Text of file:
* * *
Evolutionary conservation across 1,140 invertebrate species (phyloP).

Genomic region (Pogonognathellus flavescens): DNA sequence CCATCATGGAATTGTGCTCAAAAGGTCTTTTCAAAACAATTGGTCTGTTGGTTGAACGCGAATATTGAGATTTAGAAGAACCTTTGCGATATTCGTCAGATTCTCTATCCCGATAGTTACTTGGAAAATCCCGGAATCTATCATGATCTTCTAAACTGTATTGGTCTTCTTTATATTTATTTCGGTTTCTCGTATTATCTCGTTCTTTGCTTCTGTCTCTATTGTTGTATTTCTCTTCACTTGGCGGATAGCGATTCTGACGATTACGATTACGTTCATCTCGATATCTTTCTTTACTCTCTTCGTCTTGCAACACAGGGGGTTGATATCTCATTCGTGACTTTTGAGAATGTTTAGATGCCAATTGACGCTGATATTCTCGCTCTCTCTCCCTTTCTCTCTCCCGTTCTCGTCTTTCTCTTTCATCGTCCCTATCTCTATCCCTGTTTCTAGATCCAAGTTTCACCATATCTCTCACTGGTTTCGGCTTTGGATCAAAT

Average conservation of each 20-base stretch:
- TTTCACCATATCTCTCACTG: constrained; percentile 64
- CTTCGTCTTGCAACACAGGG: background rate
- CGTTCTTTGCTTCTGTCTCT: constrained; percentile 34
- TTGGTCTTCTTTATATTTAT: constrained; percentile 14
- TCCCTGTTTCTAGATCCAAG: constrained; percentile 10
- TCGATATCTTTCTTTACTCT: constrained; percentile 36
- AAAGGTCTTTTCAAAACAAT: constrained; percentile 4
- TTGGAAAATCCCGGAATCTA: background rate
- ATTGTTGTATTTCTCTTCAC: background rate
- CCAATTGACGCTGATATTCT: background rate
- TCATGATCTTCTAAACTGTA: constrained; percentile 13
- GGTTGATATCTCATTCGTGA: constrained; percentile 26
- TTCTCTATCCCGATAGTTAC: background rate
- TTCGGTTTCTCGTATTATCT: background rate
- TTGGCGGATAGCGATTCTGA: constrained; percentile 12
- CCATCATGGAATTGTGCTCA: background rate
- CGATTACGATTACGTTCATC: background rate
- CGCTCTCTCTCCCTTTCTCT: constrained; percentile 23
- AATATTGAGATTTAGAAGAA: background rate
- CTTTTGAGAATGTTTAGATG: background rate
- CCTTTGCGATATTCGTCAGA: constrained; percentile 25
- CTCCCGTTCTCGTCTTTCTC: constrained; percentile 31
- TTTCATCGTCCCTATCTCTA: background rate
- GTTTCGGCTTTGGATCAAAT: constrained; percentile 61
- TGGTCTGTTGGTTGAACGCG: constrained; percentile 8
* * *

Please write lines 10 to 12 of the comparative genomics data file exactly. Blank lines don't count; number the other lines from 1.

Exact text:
- AAAGGTCTTTTCAAAACAAT: constrained; percentile 4
- TTGGAAAATCCCGGAATCTA: background rate
- ATTGTTGTATTTCTCTTCAC: background rate